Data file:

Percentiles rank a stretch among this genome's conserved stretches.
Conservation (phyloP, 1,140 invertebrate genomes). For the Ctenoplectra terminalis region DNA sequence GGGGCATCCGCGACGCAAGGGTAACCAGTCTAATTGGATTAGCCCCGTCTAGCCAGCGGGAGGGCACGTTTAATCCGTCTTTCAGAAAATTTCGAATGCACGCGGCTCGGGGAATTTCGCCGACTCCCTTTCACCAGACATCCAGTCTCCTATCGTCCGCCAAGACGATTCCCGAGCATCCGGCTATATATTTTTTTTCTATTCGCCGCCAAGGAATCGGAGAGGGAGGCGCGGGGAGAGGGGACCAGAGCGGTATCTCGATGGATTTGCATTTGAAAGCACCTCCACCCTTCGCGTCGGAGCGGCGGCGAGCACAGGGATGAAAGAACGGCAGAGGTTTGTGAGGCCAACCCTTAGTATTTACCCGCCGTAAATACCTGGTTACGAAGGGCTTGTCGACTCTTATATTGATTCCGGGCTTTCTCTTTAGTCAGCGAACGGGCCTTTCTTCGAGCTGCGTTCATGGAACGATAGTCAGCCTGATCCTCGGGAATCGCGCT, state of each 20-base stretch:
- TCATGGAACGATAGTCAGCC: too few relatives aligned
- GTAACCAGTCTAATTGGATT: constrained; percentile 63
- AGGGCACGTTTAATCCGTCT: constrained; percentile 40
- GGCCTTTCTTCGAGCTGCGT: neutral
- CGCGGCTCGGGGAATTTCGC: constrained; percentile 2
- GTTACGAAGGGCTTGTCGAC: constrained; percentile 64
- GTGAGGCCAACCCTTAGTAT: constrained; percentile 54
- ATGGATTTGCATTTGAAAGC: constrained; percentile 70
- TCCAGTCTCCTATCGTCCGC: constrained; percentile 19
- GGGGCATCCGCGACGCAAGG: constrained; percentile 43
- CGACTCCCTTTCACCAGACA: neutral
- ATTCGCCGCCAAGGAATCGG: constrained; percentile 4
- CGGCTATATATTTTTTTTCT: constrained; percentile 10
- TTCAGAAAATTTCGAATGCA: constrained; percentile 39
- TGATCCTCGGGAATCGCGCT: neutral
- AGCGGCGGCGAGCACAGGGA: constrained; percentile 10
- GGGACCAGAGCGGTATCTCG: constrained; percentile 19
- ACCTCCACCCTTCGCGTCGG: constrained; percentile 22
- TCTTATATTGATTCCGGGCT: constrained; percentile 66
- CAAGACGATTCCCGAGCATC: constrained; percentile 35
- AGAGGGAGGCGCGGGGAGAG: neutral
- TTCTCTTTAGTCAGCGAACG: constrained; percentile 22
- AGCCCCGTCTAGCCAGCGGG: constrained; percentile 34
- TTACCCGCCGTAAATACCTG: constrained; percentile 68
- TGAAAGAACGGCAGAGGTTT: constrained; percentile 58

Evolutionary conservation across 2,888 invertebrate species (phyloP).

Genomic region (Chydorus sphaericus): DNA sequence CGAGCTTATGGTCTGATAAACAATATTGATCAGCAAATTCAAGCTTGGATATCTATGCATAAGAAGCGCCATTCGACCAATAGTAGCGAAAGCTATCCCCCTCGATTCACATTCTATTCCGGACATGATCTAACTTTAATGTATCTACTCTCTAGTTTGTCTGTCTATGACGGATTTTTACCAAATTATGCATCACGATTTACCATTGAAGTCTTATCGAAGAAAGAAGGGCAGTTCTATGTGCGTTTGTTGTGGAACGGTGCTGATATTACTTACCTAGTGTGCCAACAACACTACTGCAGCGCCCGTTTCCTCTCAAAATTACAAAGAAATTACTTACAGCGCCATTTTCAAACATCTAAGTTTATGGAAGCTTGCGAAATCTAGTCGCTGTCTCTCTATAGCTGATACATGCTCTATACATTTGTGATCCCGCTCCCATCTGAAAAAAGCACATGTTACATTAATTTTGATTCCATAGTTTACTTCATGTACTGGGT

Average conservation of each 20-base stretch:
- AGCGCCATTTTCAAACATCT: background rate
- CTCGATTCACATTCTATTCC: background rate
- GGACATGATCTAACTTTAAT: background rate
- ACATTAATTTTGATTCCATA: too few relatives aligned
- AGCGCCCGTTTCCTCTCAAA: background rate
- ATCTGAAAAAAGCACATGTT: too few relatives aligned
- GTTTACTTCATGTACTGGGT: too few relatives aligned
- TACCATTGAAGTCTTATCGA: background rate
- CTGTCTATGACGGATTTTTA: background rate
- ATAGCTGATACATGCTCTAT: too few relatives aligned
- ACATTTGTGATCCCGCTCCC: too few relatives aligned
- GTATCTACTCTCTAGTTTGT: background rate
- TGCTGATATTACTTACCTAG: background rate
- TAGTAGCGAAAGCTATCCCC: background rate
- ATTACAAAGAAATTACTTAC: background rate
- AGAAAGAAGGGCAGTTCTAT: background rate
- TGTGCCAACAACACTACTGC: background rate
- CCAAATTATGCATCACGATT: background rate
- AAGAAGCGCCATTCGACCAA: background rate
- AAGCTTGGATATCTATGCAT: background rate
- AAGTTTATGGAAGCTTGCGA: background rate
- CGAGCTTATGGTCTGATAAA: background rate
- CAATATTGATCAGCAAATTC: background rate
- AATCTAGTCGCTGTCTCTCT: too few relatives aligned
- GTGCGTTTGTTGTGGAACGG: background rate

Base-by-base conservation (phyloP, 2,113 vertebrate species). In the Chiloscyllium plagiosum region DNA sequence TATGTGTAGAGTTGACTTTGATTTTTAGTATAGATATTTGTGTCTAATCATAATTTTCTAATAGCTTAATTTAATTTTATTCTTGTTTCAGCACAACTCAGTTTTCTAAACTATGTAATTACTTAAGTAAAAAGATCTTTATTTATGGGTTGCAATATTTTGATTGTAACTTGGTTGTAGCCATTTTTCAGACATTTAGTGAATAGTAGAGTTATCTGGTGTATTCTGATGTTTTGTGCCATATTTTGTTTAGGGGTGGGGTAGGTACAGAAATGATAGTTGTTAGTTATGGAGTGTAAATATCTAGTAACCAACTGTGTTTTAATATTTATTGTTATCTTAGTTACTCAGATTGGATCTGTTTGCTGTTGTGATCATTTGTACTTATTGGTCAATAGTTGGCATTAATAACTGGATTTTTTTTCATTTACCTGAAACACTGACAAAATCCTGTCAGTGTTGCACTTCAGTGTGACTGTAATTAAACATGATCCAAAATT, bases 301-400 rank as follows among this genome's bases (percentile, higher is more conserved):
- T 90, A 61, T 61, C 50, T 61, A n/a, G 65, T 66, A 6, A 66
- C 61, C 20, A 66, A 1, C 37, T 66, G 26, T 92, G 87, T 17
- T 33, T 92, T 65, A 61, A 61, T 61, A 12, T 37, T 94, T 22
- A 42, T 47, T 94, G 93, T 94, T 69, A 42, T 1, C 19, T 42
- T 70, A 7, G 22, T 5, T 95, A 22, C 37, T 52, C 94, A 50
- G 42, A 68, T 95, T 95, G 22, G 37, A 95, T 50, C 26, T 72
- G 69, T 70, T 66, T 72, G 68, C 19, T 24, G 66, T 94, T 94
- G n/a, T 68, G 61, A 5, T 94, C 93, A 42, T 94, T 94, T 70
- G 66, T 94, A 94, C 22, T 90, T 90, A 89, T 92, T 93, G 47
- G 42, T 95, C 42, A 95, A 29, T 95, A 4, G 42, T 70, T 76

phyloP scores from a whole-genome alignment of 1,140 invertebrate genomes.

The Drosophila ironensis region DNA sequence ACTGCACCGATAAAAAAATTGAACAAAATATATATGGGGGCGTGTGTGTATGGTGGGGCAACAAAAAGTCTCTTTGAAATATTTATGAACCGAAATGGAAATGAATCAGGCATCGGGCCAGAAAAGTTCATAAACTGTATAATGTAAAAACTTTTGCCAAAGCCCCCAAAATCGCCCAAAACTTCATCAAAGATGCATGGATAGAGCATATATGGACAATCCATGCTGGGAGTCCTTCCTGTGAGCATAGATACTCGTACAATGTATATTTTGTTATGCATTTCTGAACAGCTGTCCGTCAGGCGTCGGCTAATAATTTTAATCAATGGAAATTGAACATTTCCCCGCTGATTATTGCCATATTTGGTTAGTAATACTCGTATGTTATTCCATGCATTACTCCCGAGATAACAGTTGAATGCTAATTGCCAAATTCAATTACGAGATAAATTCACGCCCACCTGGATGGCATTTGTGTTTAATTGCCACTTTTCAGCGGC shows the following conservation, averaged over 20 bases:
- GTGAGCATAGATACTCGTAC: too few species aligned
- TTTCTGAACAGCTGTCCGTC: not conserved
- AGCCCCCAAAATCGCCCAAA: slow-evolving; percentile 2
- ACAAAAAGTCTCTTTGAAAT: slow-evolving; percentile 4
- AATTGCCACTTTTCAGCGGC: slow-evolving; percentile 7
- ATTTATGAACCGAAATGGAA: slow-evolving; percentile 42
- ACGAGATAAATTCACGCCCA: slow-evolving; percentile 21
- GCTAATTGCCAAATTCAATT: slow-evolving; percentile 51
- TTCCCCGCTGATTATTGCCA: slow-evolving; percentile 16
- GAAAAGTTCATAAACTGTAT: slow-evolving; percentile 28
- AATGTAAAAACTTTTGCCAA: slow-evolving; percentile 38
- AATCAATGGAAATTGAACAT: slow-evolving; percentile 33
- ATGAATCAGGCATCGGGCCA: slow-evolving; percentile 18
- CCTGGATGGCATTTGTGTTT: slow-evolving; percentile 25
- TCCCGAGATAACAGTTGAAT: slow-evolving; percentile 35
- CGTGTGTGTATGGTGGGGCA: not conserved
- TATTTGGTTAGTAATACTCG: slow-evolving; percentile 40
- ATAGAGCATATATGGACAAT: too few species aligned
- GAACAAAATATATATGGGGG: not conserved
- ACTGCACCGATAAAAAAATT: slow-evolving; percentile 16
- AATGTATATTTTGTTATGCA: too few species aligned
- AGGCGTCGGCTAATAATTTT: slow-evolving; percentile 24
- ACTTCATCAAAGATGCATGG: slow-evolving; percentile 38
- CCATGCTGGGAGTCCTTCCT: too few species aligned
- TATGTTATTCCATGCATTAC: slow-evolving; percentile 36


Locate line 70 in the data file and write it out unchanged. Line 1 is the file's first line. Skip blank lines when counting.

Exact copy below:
- TTTCTGAACAGCTGTCCGTC: not conserved